Local Jewish community marks 30th anniversary
MIDDLEBURY — It was back in June of 1980 that Eli Olinick celebrated what is believed to have been the first Bar Mitzvah ever in Addison County, held in Middlebury College’s Warner Hemicycle.
The traditional Jewish ceremony would prove more than Olinick’s symbolic transition to religious adulthood. It would become the catalyst for the organization of Addison County’s Jewish community, Havurah, which this year is marking its 30th anniversary.
“It’s a wonderful, warm community,” Havurah board member Karen Lefkoe said of the group, now more than 80 strong, which gathers regularly at its donated headquarters at 57 North Pleasant St. in Middlebury.
“We are very happy.”
The Havurah organization has grown from very humble beginnings. It was during the 1960s and 1970s that Addison County began to see a small influx of people of the Jewish faith, largely through Middlebury College students and faculty. The Lazarus family of Middlebury helped keep the Jewish faith alive in a county where practitioners had to attend Temple in either Rutland or Burlington.
Then came the Eli Olinick Bar Mitzvah in 1980. Eli’s parents, Michael and Judy Olinick, hosted a lunch at Mister Up’s Restaurant following the ceremony and made note of the number of Jewish residents sitting around the table.
“We said, ‘It looks like there are enough of us to organize in some formal structure,’” Michael Olinick recalled. “We started doing activities that fall.”
Havurah’s activities during those early years — which included Hebrew school, adult study programs, prayer services and religious holiday observances — were largely held in members’ homes or at Middlebury College.
There was no rabbi, so a handful of Havurah members, like Brandon resident Mitch Pearl, learned how to lead Shabbat services.
“As a volunteer organization, everyone helps,” said Emily Joselson, who, like Pearl, has been involved with Havurah for approximately 20 years. “Everyone pitches in.”
The group set an initial annual budget of $1,950, defrayed through $100 contributions from each of 20 member-families. Thanks to the dedication of such founding families as the Rosenbergs, Donadios, Olinicks, Coens, Powerses and Israels, Havurah developed a healthy and growing following. Havurah’s Hebrew School, which continues to this day, convened weekly in members’ homes. Local churches, Middlebury College and other nonprofits provided meeting space for larger events.
“It was wonderful to be meeting in people’s living rooms and generously donated space in churches and meeting halls,” Joselson recalled, though the Jewish community longed to have a home base in which to gather and permanently store its Torah.
Havurah members’ prayers were answered during the late 1990s, when the Lazarus family donated 57 North Pleasant St. to provide a permanent home for the Jewish community’s activities. The group in 2001 renovated and expanded the building to provide for a social function room, play area and a better configuration of interior space.
Lefkoe is a past president of the Havurah board and has been involved with the group since moving to the Middlebury area from Grand Isle in 2000. The presence of Havurah made the transition to a new home easier.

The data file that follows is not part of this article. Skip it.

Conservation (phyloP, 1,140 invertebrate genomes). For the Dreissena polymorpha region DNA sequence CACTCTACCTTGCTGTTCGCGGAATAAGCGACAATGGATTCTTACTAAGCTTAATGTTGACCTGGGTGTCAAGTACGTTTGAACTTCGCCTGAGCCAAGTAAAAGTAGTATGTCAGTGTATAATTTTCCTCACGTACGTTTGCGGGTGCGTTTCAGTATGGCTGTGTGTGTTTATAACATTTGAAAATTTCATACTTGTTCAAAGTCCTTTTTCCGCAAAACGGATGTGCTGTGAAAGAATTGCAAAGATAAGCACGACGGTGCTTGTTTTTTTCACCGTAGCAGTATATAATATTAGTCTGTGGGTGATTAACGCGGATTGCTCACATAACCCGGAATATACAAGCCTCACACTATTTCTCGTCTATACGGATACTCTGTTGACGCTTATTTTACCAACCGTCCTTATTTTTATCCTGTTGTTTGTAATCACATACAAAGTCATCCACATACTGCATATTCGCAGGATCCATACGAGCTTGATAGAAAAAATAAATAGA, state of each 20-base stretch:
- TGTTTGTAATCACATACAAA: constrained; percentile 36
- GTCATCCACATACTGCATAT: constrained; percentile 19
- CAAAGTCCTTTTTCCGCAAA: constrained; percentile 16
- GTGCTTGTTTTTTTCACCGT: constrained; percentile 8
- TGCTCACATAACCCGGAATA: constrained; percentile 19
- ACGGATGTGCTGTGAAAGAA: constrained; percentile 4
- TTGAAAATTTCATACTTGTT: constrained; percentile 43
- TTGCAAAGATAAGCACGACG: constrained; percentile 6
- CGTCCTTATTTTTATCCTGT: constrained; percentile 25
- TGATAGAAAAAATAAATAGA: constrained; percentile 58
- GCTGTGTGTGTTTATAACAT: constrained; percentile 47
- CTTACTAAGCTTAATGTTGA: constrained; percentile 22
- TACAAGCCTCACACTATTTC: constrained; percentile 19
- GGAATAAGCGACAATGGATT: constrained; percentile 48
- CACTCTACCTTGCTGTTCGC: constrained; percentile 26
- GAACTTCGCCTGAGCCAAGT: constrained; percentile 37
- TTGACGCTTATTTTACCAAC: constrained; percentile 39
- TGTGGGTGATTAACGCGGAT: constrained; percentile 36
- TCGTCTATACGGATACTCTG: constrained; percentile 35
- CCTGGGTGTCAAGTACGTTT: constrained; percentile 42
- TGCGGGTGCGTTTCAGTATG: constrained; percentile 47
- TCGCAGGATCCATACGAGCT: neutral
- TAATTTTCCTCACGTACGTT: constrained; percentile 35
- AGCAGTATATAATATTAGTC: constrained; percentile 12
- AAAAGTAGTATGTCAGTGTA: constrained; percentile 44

“We had heard of Havurah, that it had a lot of enthusiastic families,” Lefkoe said. “We knew it was here, and it was important for us to have a Jewish congregation where we lived.”
The size of the congregation has remained steady at around 80 families, many of whom pitch in to host special events and social engagements to go along with:
• Twice-per-month Shabbat evening (Friday) and morning (Saturday) services.
• High Holiday prayer services.
• Weekly Hebrew School, beginning in first grade through Bar or Bat Mitzvah.
• Adult learning opportunities such as monthly Jewish Learning Group, beginner “prayer book Hebrew” study, various continuing Jewish education events, and Jewish book discussion group.
• Festival and holiday observances including Sukkot, Chanukah and Purim celebrations, and an annual Community Passover Seder.
• Social Action/Tikkun Olam and Tzedakah projects and fund-raising.
• Interfaith community activities, such as a collaboration with area churches on free meals for the needy.
• A monthly newsletter.
• Community email, affectionately known as “oymail.”
With a stable home and a devoted membership, Havurah has been able to budget for a part-time bookkeeper. The group has also retained the part-time services of Middlebury College’s Rabbi Ira Schiffer to serve as Havurah’s director of religious education.
It was the educational impact of Havurah in particular that drew Pearl and his family into the fold. Pearl recalled his young son being intrigued by Christmas trees and lights and their symbolism, and decided it was time to introduce him to his family’s faith.
“If I was going to give our children any sense of their Jewish heritage, I needed to do something about it,” he said.
Indeed, Havurah has filled a spiritual void for local Jewish residents and enlightened gentiles about a religion different from their own.
“It is good for them to know about kids in the community who celebrate a different set of holidays,” Olinick said.
Havurah House will host several events during the coming weeks to mark the group’s 30th birthday. This past Sunday, Oct. 17, the organization hosted an open house and poetry reading that featured a full slate of local writers, including the widely published Lyn Lifshin.
Lifshin grew up in Middlebury and is a member of the Lazarus family.
Reporter John Flowers is at firstname.lastname@example.org.